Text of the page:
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Olson: Families need to start planning for learning model change

While he stresses the school board has the final say, Superintendent Olson says families should prepare for distance learning kicking in after Thanksgiving and lasting for at least 14 days.

Mike Christopherson

    The Crookston School Board at a special meeting late Thursday afternoon has on its agenda “Approve Learning Model.”

    The implication is clear: With COVID-19 cases surging in Polk County, a change in Crookston Public Schools’ current learning model is imminent. Although Superintendent Jeremy Olson stresses that board members have the final say and he doesn’t want to strong-arm them on any issues, he tells the Times that parents, guardians and families need to prepare for a change in the learning model from the current hybrid model to distance learning for all students.

    With the board meeting not until later on Thursday and not wanting to get ahead of himself or the board, Olson was willing to say before the meeting that – again, pending board approval – the return to an all-distance learning model would last for at least 14 days, and it would kick in after the Thanksgiving holiday weekend.

    The Times will update with more details after Thursday’s 4 p.m. special meeting.

    Olson stresses the need for parents, guardians and families to start planning now for the change.

    “This is coming fast,” he said. “I get the sense that this is coming very quickly.”

    The state’s “Safe Learning Plan” released in advance of the start of the school year includes five learning models that range from model #1, in-person learning for all students, to model #5, distance learning for all students. Model #2, in-person learning for elementary students and hybrid learning for secondary students, is what Crookston Public Schools has been implementing so far this school year. Model #3 has hybrid learning for all students, and model #4 has hybrid learning for elementary students and distance learning for secondary students.

    The models are based on a county’s average number of COVID-19 cases per capita over the most recent 14-day period that numbers are available. Last week in Polk County, that number was 113.3, far above the threshold for even model #5 – all distance learning – that is recommended to kick in when a county’s average case number over 14 days is 50 or more.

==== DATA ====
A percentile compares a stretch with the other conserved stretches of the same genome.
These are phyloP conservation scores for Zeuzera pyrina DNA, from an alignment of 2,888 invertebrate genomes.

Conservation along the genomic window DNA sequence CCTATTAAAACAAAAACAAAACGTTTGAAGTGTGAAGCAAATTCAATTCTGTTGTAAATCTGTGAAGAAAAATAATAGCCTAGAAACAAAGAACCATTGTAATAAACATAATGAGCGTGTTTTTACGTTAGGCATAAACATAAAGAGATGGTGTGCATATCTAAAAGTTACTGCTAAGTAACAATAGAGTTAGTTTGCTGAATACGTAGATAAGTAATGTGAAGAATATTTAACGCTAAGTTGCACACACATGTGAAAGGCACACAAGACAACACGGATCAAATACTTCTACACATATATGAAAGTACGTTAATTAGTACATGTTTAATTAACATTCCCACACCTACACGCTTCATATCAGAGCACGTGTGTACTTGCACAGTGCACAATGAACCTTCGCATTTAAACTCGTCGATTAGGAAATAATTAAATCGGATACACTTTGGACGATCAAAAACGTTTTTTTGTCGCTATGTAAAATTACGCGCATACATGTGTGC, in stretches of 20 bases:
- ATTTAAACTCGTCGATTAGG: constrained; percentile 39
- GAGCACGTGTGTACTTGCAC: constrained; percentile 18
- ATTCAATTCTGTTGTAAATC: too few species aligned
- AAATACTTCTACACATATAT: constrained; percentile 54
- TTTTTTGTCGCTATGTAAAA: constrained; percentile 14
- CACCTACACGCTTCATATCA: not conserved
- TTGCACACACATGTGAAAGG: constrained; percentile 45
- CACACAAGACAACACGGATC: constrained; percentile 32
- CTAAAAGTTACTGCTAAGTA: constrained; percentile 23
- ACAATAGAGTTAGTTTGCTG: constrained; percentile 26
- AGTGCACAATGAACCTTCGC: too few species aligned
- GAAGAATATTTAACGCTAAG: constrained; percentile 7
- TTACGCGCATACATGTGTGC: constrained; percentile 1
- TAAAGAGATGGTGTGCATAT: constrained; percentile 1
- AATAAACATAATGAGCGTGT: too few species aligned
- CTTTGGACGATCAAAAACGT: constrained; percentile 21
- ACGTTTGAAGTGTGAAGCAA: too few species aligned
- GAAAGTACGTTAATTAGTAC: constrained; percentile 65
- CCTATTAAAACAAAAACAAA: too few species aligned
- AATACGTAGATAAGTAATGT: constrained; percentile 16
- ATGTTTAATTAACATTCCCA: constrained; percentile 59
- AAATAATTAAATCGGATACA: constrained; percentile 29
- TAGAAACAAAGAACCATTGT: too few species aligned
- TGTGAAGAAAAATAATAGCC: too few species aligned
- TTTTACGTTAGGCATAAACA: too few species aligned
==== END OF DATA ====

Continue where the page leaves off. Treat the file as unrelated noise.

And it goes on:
Daily COVID-19 cases in Polk County reported by the Minnesota Department of Health since the most recent 14-day data indicate that the next 14-day average case report will be significantly higher than 113.3. Earlier this week, with 76 confirmed cases and four probable cases, Polk County had its highest single-day report of new COVID-19 cases since the pandemic struck.

    Other Polk County school districts are making changes in their instructional delivery models as well. Fisher Schools recently went to all distance learning for 14 days, and the East Grand Forks School Board is in talks to change the learning model in that district as well.

Child care, athletics

    Assuming there is a temporary return to distance learning for all students, Olson said the public schools would provide child care similar to last spring and what is currently being offered, such as on Wednesday’s 2W Day, which was the first 2W Day to be a full day of no instruction so teachers can collaborate and plan.

    Asked by the Times about what would become of the winter Pirates sports season – hockey, basketball, wrestling and dance – if there is a temporary change to all distance learning, Olson said he senses athletics will “probably be left alone.”

    “I know it will be discussed” at the special board meeting, he added.